Robert Louis Stevenson's story "The Beach of Falesá" tells of a man named John Wiltshire who arrives at the South Sea island of Falesá to be a trader. Case, a rival trader, convinces Wiltshire to marry a local woman named Uma using a fake marriage certificate. Wiltshire then discovers that Uma is taboo, and as a result, the islanders will not trade with him. This was Case's plan all along, so that he could control the island and the trade. Ultimately, however, Wiltshire realizes he sincerely loves Uma, marries her legally through a missionary, and exposes Case's subterfuge in deceiving the islanders. He kills Case, and he and Uma have a family together.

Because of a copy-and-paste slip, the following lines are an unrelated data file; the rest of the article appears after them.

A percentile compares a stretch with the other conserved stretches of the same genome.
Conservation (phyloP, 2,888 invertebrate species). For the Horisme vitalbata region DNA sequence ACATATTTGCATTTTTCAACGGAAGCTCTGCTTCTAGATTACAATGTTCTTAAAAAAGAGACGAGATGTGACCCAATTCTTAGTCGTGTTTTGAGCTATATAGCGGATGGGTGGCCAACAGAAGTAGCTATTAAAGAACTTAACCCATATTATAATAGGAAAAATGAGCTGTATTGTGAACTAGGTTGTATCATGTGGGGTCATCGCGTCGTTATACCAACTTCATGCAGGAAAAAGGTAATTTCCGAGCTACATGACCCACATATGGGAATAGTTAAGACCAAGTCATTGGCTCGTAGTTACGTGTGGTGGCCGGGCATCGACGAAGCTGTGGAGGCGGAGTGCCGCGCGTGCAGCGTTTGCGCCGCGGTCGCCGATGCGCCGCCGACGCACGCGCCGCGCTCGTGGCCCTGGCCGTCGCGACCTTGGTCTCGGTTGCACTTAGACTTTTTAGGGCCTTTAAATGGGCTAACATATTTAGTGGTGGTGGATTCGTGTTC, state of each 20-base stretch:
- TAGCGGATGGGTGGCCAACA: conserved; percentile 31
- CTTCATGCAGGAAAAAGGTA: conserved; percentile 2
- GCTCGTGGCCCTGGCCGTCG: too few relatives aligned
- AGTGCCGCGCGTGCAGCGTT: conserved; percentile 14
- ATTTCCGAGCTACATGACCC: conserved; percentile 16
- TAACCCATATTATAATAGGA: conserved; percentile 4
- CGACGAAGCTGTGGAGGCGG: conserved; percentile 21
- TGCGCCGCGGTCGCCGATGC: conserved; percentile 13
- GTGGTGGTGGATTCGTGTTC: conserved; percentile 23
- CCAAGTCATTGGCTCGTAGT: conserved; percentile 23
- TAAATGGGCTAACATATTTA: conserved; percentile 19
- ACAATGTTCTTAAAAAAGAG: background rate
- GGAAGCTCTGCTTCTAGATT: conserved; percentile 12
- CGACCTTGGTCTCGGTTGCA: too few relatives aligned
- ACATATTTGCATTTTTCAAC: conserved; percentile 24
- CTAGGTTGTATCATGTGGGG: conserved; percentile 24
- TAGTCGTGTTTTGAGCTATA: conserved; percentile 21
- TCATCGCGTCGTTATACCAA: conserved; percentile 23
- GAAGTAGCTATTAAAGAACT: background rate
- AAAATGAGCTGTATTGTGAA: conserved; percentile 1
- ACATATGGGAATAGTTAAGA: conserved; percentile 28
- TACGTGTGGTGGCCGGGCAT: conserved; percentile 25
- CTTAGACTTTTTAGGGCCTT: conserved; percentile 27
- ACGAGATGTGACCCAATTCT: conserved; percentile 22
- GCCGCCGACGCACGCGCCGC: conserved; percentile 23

The writing style of this story would not be classified as hybrid, because it is consistent as a first-person past-tense narrative throughout. However, it can be classified as hybrid literature, also known as cross-genre literature, because it mixes elements of several different genres. It's an adventure story because of the action, it's a love story because of the romance between Wiltshire and Uma, and it's a literary tale due to the realistic elements in it. Stevenson wrote it late in his career, in 1893, as a deliberate departure from his more fanciful tales to a more realistic approach.